Trayvon Martin’s Mother: Screams Were My Son’sBy: David Powell - July 5, 2013
Sybrina Fulton, mother of Trayvon Martin, has testified in court in the case against George Zimmerman. Zimmerman is accused of the February 26, 2012 shooting of Martin after having called 911 to report a suspicious figure in his gated community (Zimmerman, a neighborhood watch captain, had made similar calls several times over the previous six months).
When asked by Prosecutor Bernie de la Rionda whether she had any children, Fulton replied, “My youngest son is Trayvon Benjamin Martin. He’s in heaven.”
After describing her son’s tattoos—one of which had the names of his grandmother and great-grandmother, the other Fulton’s name—De la Rionda played an audio recording of a 911 call placed by a neighbor who witnessed Zimmerman and Martin’s struggle. The recording featured screams that Fulton testified to be her son’s, followed by a gunshot.
On cross-examination, defense attorney Mark O’Mara suggested that Fulton wanted the screams to be those of her son rather than Zimmerman, a claim Fulton rejected.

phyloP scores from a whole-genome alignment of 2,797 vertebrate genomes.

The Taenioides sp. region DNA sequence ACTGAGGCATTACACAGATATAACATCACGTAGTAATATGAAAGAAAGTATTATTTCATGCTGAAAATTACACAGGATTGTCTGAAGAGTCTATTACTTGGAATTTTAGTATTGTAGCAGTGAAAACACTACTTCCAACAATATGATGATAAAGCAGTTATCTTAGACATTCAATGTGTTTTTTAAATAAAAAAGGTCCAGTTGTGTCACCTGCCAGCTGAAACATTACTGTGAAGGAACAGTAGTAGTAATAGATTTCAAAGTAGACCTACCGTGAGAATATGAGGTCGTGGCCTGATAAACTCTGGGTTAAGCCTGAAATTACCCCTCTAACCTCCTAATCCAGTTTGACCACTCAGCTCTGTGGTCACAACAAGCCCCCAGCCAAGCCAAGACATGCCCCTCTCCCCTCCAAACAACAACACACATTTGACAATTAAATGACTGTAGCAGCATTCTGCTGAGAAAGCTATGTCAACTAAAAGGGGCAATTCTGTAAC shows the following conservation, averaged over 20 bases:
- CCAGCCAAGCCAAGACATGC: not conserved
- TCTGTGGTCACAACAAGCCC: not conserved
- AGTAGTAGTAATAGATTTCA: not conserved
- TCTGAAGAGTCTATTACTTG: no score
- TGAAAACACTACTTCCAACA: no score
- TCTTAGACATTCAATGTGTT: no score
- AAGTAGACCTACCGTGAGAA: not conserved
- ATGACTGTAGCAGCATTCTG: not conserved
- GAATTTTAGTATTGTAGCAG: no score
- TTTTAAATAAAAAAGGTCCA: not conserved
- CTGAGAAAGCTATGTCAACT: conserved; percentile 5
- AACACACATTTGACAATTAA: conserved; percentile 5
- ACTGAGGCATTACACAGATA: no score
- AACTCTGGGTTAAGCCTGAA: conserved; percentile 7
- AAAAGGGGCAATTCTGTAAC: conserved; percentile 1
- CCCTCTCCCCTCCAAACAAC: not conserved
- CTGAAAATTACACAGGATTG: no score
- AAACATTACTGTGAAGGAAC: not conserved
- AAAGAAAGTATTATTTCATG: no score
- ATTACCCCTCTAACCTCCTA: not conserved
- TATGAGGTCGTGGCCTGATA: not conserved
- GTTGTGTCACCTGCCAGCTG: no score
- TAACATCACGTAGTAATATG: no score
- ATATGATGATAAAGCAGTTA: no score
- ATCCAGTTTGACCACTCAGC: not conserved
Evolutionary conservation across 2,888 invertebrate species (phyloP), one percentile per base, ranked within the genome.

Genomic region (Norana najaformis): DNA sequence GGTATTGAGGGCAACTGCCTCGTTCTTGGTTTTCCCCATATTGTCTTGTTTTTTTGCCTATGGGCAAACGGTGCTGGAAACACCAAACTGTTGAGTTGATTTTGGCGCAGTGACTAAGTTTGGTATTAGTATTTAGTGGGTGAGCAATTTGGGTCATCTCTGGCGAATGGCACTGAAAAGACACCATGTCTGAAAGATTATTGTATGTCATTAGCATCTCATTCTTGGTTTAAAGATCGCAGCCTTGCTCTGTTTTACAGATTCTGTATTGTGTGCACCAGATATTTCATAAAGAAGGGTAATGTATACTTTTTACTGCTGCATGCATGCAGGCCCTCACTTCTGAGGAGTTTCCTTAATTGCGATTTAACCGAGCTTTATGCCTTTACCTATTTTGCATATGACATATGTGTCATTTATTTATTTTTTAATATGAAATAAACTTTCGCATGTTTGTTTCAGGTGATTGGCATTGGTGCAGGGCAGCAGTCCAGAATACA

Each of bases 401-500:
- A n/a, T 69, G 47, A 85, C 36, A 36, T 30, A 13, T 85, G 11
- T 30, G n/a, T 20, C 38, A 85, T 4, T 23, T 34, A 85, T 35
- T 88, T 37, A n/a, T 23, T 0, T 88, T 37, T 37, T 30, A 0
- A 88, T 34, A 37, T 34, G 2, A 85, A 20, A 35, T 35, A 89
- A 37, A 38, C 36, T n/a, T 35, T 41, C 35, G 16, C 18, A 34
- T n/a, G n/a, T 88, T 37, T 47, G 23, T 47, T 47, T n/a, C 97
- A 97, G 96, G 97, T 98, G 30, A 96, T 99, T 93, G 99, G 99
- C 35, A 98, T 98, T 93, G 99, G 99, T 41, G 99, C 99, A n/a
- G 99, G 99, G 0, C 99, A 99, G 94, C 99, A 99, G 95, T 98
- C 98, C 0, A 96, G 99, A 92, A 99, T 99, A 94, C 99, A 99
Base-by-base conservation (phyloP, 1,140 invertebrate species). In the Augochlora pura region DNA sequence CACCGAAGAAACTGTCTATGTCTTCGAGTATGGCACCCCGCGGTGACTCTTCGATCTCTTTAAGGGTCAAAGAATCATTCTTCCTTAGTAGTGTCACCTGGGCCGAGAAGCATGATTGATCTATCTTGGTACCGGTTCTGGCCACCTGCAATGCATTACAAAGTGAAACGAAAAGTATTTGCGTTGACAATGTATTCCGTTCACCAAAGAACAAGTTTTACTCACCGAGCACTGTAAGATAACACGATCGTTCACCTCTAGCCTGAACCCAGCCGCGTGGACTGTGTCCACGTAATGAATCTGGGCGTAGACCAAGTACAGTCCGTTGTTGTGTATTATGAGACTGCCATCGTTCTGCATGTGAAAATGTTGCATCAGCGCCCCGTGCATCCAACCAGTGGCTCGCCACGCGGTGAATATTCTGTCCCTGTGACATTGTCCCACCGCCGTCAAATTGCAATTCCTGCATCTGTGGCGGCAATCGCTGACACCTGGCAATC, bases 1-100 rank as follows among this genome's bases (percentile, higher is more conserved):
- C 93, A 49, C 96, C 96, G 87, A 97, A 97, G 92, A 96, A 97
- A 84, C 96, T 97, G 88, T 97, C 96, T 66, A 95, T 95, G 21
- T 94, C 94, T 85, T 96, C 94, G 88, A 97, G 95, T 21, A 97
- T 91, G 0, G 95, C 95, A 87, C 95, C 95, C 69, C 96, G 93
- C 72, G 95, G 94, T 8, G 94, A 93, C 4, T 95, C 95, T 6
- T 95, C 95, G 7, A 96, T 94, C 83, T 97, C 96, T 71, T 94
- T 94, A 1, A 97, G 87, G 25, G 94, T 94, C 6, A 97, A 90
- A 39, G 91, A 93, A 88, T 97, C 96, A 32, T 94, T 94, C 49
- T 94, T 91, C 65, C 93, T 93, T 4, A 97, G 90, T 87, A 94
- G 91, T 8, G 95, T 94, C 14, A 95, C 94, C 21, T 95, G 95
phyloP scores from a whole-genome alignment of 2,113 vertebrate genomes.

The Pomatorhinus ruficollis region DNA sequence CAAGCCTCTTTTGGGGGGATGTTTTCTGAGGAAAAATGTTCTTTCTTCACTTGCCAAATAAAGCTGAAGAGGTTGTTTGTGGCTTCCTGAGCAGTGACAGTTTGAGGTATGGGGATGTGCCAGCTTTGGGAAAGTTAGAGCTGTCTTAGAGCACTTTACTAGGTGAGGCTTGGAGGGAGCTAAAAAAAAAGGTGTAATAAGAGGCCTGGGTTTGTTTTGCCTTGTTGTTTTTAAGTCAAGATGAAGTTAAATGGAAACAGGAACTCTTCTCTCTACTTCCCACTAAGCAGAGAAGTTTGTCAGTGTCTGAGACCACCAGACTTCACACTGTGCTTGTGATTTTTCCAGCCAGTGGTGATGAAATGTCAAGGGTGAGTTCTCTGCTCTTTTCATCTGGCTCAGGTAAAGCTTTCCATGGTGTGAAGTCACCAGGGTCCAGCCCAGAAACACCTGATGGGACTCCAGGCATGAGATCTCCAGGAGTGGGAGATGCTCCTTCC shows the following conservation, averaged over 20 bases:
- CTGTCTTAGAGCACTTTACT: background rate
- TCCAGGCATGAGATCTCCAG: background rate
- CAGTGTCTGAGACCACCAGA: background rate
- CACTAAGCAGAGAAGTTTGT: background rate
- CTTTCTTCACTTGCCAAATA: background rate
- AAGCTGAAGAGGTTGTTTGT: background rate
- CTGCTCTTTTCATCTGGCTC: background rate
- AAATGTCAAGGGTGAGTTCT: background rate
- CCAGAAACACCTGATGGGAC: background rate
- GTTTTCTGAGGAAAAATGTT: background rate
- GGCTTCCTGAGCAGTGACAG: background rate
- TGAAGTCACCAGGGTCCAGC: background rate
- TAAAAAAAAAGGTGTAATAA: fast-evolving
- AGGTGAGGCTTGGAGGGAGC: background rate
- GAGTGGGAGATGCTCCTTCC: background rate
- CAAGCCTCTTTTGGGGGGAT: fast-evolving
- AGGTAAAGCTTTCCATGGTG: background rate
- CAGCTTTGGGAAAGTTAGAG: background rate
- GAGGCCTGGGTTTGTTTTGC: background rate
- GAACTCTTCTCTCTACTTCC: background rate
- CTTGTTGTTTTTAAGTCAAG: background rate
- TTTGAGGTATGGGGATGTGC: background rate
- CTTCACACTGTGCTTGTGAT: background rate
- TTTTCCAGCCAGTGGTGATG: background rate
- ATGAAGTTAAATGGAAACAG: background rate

Martin’s brother, Jaharvis Fulton, also took the stand, claiming that the voice was Trayvon’s. This testimony forced Jaharvis to recant a previous report that he wasn’t sure whose voice it was. “How do I explain?” he said, “I guess I didn’t want to believe it was him. . . . I guess listening to it was clouded by shock and denial and sadness.”
Martin’s father, Tracy Martin, had previously told authorities that the voice in the recording was not Trayvon’s.
An FBI audio expert testified that technology couldn’t definitively clarify whose voice it was, but a close relative may be able to tell. Even so, he warned, bias on the part of the listener could influence what that individual heard.
Zimmerman is charged with second degree murder. The case has aroused racial tensions nationwide, as Martin was African-American and Zimmerman’s willingness to pursue Martin has been suggested to have been racially motivated. The Martin incident was the fifth time in seven months that Zimmerman had called 911 to report a suspicious person in his community. In all five instances, the person Zimmerman identified as suspcious was an African-American male.
If convicted, Zimmerman could face 25 years to life in prison.